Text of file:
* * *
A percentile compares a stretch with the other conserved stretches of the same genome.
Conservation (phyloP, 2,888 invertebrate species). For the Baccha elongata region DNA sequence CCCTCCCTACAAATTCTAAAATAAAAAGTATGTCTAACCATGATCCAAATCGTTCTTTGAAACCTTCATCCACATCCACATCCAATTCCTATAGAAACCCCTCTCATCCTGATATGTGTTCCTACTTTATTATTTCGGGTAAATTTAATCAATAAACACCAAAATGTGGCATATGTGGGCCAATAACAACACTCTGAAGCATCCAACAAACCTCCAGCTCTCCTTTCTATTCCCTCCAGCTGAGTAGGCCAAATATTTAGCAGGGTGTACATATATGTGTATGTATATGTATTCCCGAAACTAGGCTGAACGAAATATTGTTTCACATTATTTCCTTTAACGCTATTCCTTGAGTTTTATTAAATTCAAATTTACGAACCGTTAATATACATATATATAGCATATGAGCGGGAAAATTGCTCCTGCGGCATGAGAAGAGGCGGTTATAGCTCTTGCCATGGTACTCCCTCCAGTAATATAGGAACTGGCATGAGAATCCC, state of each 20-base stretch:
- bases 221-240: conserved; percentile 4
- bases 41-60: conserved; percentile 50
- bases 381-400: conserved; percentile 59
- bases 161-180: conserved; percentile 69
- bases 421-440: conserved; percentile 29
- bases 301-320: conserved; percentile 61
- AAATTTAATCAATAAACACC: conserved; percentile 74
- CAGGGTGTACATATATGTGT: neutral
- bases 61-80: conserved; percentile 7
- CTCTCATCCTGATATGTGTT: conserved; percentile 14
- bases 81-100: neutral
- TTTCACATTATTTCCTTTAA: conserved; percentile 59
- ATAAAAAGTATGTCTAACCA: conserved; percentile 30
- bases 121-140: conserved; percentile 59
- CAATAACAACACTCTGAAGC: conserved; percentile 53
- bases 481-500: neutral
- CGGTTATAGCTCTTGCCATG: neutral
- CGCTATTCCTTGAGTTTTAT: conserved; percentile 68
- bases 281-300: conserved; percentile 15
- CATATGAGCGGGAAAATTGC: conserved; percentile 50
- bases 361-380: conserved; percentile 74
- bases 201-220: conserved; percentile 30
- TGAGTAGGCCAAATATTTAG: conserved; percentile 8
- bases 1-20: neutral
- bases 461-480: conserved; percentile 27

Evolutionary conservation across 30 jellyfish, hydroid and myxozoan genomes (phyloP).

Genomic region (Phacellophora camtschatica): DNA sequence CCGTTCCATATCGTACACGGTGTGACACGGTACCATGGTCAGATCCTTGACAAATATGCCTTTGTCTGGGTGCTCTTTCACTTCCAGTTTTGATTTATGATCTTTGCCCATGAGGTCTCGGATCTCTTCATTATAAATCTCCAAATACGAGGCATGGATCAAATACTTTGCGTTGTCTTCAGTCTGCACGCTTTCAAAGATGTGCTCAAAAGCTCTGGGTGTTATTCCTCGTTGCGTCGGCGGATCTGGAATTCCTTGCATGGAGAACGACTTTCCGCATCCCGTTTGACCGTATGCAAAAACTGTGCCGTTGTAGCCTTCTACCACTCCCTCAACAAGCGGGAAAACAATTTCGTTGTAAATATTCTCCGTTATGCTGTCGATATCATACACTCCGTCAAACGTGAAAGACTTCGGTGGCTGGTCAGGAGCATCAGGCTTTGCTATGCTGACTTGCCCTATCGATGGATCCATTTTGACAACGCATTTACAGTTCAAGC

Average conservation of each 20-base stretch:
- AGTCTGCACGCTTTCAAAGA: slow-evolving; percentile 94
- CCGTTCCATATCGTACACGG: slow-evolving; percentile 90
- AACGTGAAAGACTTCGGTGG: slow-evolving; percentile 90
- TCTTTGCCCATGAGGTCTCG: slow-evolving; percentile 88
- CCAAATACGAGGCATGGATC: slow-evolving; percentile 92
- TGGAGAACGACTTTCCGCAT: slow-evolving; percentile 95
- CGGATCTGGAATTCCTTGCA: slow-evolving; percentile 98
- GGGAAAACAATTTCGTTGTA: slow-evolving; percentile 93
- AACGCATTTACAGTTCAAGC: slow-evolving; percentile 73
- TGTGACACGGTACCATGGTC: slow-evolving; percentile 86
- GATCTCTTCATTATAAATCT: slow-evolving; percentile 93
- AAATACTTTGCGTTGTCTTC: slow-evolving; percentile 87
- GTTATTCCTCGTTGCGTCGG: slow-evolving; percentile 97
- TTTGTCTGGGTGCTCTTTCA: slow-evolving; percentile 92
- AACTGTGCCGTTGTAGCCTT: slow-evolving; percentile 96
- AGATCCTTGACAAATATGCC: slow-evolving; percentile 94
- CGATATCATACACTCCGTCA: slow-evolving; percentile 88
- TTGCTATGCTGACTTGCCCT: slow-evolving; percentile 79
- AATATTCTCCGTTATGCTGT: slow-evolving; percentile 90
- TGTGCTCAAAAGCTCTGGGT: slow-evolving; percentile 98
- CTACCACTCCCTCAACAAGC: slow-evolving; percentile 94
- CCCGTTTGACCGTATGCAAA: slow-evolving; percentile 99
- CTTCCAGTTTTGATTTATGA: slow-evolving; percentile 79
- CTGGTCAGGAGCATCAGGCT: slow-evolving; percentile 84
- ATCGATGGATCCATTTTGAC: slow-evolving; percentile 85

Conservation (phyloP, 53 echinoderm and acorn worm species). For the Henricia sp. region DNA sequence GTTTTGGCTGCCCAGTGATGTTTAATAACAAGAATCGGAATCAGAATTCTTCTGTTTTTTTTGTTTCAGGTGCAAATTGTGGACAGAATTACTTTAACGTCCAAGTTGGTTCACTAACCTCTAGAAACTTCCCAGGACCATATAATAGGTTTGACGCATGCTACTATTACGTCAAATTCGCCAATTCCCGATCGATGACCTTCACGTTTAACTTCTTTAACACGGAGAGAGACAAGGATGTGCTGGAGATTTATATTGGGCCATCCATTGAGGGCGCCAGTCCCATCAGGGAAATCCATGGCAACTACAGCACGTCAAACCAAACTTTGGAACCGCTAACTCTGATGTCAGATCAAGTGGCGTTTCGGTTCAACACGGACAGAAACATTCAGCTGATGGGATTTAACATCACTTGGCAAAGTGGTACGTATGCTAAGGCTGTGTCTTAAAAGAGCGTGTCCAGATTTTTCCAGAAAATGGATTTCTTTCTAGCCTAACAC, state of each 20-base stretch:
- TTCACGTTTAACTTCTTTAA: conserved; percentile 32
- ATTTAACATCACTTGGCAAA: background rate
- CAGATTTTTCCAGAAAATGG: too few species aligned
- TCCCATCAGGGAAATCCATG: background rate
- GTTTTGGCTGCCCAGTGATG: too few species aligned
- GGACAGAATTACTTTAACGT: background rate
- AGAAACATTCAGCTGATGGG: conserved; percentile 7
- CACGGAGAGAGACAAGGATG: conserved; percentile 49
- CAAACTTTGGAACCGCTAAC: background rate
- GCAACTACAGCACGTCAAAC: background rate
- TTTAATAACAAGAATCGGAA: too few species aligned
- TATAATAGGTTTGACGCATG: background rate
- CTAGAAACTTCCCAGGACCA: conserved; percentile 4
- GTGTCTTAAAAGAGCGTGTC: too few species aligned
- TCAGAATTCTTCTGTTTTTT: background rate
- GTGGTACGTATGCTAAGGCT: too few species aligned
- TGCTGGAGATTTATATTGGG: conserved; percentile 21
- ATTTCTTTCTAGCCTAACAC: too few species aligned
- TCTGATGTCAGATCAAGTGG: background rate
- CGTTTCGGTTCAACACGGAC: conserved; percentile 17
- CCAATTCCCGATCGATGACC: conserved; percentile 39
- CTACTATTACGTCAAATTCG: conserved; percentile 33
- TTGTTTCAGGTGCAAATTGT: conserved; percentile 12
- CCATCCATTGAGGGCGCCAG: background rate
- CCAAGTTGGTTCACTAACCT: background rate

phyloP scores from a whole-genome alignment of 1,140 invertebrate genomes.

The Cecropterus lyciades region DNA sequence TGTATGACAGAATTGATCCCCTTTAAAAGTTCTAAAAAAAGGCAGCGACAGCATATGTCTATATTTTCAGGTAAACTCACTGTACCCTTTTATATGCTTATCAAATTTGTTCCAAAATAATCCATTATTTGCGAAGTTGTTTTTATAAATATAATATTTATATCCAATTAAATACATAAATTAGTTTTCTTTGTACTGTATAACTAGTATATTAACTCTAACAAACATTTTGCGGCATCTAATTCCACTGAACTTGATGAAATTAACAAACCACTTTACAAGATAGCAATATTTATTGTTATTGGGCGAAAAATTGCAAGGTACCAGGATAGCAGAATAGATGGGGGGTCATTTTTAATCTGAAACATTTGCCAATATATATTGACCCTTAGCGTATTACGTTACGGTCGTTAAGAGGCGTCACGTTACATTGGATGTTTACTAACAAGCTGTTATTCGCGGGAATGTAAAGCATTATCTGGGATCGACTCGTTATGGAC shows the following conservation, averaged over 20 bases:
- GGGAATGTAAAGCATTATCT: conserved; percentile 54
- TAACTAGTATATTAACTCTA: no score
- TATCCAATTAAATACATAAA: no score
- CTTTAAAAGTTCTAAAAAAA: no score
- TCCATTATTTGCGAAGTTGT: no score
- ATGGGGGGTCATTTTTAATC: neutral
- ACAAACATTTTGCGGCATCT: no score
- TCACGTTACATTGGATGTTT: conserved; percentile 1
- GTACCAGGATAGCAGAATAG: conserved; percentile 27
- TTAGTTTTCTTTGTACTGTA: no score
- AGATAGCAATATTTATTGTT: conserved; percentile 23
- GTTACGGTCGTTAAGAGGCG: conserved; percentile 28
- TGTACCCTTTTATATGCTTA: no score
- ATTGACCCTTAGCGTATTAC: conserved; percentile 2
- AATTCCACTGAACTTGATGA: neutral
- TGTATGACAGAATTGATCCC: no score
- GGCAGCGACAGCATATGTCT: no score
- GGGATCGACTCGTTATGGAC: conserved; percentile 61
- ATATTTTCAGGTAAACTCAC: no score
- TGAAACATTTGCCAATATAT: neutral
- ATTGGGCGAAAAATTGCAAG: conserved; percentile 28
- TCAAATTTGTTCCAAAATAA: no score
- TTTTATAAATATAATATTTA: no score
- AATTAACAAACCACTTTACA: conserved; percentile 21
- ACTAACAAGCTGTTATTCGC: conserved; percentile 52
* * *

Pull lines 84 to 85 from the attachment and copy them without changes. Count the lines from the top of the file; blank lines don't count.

- GGGAATGTAAAGCATTATCT: conserved; percentile 54
- TAACTAGTATATTAACTCTA: no score